#3. It would allow more creativity in scheduling. Some fans would like to play Nebraska or Illinois in the non-con. Well, the problem is, if you lock into any one of those schools, in the current system, you've basically locked up your non-con. By an expanded non-con schedule to 4 or 5 games, you could lock in an Illinois or Nebraska and still have room for some variety in the schedule.
Some might say "oh, can schools really take another two games". Of course. First of all, around 26 schools already play 13 games -- Hawaii, the 13 teams who play Hawaii, and the 12 teams who play in conference title games (Big 10, Pac 12, ACC, CUSA, MAC, SEC). If you dropped the title games, you'd thus be adding 1 game for 26 schools and 2 games for the rest.
In terms of when to play them, I would start the college football season 1 or 2 weeks earlier -- there used to be "kickoff classic games" the weekend o two before Labor day anyway -- and then play the other game the weekend after Thanksgiving.
So, in this system, you'd have 9 conference games and 5 non-conference games, and then one bowl game.
So, how would the bowl system change?
First of all, I would outlaw bowl affiliations except for conference champions to BCS games.
Second of all, there would be SIX BCS games, instead of the five now.
Third of all, the fifth bowl would be the Cotton Bowl and the sixth the Capital One Bowl. (More on the NCG in a bit) Half of those would be the six BCS conference champs, the other six from the rest of the pool, selected by aselection committee.
Fourth of all, as to the selection committee, rather than bowl owners inviting teams as they do now, I would create a bowl selection committee to select the six at large teams for the BCS, as well as the teams to the rest of the bowls as well, where they would also be responsible for slotting them. The only thing they would have to hold to is conference affiliations with conference champions.
Fifth, any team playing in a BCS bowl would be eligible for the national championship. Yes, all 12!
Sixth, all six BCS games would be played on January 1 or 2 (in the case of the NFL playing on Sunday, Jan 1), to bring the fun back to January 1. Games would last from 10 a.m. to midnight.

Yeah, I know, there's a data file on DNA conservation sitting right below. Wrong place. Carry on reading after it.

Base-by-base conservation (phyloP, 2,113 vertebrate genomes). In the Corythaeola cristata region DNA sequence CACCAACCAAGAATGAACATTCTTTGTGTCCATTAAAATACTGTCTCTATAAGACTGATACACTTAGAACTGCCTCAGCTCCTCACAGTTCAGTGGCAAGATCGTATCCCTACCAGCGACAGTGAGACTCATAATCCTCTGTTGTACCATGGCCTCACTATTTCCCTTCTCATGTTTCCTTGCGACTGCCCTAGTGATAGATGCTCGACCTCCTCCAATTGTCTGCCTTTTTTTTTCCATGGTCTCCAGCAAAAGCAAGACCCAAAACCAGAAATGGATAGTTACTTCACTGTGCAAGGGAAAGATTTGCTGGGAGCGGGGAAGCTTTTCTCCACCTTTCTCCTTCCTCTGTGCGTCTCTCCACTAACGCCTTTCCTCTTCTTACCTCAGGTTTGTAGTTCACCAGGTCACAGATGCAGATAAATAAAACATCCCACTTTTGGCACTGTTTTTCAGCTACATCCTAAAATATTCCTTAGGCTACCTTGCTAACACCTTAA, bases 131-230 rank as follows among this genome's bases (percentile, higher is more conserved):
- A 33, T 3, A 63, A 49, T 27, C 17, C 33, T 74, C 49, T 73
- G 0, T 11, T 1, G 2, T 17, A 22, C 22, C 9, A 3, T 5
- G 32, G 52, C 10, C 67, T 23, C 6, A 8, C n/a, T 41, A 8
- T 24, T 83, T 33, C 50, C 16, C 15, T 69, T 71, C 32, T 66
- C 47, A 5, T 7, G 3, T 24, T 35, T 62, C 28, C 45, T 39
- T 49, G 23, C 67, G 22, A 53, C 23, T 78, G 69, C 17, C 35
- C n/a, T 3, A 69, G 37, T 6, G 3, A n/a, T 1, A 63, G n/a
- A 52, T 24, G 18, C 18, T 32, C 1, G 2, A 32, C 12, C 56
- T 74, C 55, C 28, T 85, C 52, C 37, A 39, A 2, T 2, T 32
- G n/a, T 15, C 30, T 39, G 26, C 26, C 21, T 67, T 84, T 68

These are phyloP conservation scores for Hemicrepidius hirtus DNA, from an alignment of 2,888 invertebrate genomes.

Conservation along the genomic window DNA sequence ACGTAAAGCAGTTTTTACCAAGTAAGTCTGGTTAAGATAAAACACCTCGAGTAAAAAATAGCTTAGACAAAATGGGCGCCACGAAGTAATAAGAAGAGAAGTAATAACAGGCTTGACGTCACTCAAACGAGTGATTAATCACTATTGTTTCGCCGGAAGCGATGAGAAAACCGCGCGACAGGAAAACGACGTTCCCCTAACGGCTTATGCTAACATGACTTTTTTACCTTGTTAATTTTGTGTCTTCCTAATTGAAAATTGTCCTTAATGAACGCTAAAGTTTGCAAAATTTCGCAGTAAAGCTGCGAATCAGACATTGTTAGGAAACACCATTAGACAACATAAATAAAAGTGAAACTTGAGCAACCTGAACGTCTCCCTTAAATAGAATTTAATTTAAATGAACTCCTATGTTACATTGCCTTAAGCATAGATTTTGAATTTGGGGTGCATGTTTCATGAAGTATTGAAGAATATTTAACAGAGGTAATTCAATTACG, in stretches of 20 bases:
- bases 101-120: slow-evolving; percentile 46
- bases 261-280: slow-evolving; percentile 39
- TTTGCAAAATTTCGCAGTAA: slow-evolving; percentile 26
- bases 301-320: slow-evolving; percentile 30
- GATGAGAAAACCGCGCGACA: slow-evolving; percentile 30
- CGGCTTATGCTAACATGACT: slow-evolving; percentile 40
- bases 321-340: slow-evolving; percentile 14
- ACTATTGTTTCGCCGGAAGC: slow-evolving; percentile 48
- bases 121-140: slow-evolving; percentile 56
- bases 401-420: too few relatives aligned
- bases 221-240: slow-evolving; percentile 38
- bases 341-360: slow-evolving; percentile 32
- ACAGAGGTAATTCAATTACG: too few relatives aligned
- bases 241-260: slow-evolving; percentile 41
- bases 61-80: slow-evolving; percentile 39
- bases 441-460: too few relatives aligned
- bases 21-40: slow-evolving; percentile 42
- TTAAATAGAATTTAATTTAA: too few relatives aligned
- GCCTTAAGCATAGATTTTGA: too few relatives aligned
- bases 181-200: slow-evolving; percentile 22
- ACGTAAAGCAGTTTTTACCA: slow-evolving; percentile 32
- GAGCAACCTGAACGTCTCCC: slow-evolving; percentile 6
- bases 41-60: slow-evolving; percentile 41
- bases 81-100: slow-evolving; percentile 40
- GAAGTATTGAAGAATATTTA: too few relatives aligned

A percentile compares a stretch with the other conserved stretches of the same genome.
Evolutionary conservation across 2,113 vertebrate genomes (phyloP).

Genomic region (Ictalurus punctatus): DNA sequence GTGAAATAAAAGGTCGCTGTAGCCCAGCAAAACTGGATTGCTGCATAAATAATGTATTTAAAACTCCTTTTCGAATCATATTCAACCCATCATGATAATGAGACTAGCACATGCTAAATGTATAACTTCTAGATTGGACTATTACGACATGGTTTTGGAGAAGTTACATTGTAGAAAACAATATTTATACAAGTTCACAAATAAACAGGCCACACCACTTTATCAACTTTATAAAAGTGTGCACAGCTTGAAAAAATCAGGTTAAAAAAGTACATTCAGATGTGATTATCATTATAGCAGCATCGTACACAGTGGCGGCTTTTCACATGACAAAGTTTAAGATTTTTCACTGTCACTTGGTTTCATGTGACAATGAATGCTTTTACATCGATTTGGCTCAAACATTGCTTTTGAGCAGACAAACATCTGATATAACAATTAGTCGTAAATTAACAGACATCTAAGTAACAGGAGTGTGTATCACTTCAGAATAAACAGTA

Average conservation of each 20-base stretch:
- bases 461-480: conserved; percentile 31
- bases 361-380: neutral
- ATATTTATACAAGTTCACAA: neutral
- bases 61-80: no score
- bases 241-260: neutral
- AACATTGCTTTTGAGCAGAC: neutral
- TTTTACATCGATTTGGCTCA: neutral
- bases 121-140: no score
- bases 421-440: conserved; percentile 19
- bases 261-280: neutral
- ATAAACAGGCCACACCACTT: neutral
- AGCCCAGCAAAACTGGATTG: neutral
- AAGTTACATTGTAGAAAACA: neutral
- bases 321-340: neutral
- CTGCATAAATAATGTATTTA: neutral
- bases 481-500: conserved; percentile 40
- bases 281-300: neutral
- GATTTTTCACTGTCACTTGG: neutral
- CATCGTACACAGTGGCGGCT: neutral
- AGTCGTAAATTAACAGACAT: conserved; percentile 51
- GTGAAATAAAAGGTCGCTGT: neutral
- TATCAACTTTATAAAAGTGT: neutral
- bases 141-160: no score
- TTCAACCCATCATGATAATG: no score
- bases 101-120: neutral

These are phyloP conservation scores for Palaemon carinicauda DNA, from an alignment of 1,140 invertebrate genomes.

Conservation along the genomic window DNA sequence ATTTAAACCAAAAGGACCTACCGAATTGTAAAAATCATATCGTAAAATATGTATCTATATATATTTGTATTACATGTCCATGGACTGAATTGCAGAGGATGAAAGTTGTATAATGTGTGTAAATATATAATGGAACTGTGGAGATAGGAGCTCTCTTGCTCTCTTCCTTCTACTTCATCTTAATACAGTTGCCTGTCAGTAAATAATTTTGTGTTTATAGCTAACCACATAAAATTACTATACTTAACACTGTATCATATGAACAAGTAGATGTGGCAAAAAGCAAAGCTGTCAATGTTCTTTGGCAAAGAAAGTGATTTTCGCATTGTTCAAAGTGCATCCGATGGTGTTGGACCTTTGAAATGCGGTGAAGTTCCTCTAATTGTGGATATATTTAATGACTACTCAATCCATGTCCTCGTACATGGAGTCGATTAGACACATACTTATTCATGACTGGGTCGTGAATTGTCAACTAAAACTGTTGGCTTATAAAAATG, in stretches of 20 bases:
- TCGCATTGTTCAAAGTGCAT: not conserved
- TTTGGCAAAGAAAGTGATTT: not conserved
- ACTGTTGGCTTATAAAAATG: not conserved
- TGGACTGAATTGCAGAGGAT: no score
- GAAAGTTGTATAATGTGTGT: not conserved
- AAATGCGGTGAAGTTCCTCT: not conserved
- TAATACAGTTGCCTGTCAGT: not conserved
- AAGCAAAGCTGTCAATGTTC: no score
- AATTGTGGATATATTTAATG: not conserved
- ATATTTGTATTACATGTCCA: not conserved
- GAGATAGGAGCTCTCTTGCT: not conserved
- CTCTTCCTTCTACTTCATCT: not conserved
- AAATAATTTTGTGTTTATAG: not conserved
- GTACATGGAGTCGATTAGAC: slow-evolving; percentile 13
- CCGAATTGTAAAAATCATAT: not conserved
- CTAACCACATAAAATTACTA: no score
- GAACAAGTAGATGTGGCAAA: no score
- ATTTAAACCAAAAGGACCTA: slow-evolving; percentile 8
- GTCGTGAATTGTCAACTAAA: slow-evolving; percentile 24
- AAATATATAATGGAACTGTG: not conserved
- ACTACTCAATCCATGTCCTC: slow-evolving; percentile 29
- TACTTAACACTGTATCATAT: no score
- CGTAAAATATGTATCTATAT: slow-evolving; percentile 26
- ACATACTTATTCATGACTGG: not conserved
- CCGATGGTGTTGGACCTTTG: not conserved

Seventh, following the bowl games on January 1, the 12 BCS teams would be re-ranked, with the Top 2 playing in the national championship, which would be played two weeks later. (Or, you could simply re-rank the six BCS winners, with the top two playing in the NCG)
Those two teams would end up playing 16 games, just two more than they play now.
1. If the Big 10 and Pac 12 champs were #1 and #2 following the regular season, they could elect not to play each other in the Rose Bowl in hopes they'd play each other in the NCG.
2. By allowing all 12 BCS teams to be eligible for the national title game, it would make all the games compelling. What if #5 Stanford upset #1 Wisconsin in the Rose Bowl, and #2, #3, and #4 lost? Very exciting, if you ask me.
3. Fans wouldn't be forced to go to the same damn bowls every year. I don't know about you, but the Alamo, Insight, Holiday, Texas, Cotton lineup gets really old. What about the Liberty, Music City, etc, which are much more accessible to fans than the Insight? By having the selection committee, this would free them up to slot teams by geography, and not some pre determined tie in.
4. With 14 games and then bowl games and then the NCG after, we'd be more comfortable with the national champ and it would be hard to argue #3 or #4 never had their chance.
5. There would be more compelling games, start to finish, and the regular season would still matter while adding more of a playoff feel to non-con games as well as the Six BCS games!